Where the statute is clear, the rule of lenity does not apply
Defining Criminal Intent
Criminal Intent= Mens Rea
Common Law intent consists of General and Specific Intent.
Model Penal Code: Purposefully, Knowingly, Recklessly, and Negligently
Common Law Culpability Standards
Common-law courts require different forms of intent in different criminal cases
General Intent
General Intent is the standard which applies to most crimes—it is simply having the intent to do the act.
Easier for the government to prove, harder for the defendant to get off.
Sparks- admitted to committing the act of wrongful diversion. The court was not required to show that he had the intent to do a further act or to achieve a future consequence, such as not paying the money back.
General intent only focuses on the Conduct element of a crime (Conduct, Circumstances, and Result).
People v. Sargent-
Ex pos facto- a crime cannot be charged from statute effected after act was committed.
Defined as a General Intent crime, only needed to show that the defendant willfully inflicted unjustifiable physical pain or mental suffering on the baby.
People v. Fennell- had the intent to throw the firework and the intent to scare the horses, did not need to have the intent to burn the barn down because it was a general intent crime.
Specific Intent
Specific Intent means to not only have the intent to commit the act, but to also intend for the result to occur.
That the defendant not only intended to do that act he did but also intended to bring about some o

fenses are usually public welfare offenses.
State v. Loge- The driver was responsible for ensuring that there were no open containers in the car, which means that no intent is required to have them in the car. Loge had an affirmative duty to ensure that there were no open containers in the area of a motor vehicle normally occupied by the driver or passenger on a public highway.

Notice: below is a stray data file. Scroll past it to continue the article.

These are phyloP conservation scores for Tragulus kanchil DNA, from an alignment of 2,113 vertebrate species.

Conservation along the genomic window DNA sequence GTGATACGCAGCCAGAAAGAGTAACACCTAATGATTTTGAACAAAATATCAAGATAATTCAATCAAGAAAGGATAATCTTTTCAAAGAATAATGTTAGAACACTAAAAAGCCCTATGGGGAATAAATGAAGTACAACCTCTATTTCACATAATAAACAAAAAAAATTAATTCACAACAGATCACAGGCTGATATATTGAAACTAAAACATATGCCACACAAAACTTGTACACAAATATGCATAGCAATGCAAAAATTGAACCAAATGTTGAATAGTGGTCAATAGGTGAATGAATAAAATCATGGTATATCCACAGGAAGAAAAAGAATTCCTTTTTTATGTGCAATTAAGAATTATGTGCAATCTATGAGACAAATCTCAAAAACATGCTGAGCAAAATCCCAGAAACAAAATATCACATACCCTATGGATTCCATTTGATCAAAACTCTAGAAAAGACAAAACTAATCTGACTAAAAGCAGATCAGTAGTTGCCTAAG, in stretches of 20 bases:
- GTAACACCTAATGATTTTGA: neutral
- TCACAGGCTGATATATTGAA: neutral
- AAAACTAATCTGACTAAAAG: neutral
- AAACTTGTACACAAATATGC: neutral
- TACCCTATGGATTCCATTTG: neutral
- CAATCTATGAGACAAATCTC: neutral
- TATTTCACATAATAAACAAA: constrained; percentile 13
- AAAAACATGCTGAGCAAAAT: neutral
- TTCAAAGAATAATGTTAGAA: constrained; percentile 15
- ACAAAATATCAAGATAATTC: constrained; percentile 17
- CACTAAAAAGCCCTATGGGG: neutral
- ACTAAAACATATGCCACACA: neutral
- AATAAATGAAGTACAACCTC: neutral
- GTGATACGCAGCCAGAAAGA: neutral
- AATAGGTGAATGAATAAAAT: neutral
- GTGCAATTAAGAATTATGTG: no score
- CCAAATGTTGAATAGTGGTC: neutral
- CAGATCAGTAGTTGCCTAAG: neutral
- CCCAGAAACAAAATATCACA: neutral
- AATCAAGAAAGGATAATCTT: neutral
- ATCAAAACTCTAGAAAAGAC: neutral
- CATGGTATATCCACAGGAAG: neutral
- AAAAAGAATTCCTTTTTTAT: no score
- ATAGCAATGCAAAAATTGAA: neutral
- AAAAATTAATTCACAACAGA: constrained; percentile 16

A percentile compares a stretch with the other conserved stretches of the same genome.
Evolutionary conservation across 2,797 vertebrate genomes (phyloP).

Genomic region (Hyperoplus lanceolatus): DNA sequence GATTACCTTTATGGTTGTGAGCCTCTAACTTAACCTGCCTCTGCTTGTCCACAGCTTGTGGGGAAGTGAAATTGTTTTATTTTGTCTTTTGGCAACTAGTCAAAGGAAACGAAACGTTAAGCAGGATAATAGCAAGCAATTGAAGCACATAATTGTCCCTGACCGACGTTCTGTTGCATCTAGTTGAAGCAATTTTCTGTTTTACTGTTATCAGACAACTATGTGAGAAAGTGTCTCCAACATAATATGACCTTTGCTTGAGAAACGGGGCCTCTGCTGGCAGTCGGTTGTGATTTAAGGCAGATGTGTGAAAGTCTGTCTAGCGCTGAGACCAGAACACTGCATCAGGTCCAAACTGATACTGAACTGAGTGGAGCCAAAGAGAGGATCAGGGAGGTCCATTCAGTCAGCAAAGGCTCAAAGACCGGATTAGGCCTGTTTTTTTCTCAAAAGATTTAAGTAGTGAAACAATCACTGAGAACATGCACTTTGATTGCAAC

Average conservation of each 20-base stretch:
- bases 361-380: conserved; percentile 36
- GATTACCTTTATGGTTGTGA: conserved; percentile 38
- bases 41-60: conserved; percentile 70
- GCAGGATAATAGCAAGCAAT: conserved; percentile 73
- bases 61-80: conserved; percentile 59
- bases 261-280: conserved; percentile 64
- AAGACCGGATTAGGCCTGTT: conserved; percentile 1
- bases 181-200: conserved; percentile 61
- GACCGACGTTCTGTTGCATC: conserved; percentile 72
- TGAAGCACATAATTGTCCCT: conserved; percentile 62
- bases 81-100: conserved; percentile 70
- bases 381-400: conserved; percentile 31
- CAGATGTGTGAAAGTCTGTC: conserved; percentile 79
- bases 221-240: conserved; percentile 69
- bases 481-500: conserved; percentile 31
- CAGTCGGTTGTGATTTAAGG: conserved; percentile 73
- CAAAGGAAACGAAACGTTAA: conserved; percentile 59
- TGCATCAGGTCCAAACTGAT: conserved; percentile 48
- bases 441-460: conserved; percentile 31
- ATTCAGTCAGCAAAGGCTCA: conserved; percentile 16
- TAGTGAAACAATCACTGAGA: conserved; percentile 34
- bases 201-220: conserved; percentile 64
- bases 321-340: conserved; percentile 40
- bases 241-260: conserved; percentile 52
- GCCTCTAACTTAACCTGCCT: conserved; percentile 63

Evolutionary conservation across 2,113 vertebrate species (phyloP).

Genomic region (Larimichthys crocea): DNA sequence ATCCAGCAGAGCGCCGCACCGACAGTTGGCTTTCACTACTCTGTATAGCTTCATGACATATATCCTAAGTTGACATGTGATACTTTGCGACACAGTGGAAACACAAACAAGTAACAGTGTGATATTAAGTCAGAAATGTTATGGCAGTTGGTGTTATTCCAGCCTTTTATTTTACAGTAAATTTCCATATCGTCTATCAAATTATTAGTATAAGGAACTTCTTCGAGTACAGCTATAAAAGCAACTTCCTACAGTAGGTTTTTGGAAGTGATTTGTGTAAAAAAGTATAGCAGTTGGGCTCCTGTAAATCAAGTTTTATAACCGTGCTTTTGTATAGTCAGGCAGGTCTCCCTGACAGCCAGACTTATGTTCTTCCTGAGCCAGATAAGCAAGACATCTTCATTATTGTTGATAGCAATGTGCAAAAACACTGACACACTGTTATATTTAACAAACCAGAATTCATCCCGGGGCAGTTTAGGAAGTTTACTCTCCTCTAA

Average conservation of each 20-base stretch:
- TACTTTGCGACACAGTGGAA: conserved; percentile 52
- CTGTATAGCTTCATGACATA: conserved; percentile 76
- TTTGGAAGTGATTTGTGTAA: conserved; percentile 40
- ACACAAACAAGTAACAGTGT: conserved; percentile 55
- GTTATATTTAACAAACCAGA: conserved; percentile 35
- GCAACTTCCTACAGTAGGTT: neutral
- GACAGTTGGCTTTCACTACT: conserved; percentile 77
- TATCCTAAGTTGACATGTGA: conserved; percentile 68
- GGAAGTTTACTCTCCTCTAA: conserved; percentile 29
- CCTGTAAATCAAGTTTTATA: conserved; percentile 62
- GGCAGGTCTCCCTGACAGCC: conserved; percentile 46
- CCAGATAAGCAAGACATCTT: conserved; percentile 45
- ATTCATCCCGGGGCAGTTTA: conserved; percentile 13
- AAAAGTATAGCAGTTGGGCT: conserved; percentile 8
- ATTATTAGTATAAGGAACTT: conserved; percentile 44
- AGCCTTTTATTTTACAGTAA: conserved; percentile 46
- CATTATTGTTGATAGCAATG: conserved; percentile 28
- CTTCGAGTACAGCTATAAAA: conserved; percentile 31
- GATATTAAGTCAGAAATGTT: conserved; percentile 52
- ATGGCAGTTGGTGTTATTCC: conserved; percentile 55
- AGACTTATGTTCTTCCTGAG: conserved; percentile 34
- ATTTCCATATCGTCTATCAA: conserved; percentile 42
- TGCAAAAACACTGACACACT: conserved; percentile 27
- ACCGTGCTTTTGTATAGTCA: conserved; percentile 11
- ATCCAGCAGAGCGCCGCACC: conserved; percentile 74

State v. TRD- Requiring sex offenders to register is a public welfare offense, and it does not require that the offender have knowledge that he was obliged to verify his address, meaning that that the possession of a “guilty mind” is not essential to conviction.
Making failing to register a strict liability offense, strikes a careful balance between the defendant’s due process rights and the community’s interest in protecting its most vulnerable citizens from truly terrible crimes.
The Model Penal Code Culpability Structure
Written to make new law; written in hopes that states would adopt, but it never happened.
General Requirements: Not guilty unless a person acts purposely, knowingly, recklessly, or negligently as law may require, with respect to each material element of an offense.
Multiple mental states.
No Specificity in statute= default= recklessness.
No strict liability under the model penal code because mens rea is required for all levels of culpability
There only is strict liability for public welfare offenses where there are fines as sanctions.
Purposely
·         Conscious object to cause the result- specific intent
·         Conscious object to do action- general intent
·         Desire, want it to happen
·         Attendant circumstances (aware that they exist)
Knowingly—(willfulness)
·         Aware conduct is of a certain nature
·         Aware conduct will cause a certain result
·         No element of desire
·         Probability (practically certain)
Recklessly—(Same as criminal negligence in common law)
·         Conscious disregard
·         Gross deviation, from standard law-abiding conduct
Negligent
·         Should be aware, and failure to perceive risk.
·         “reasonable person”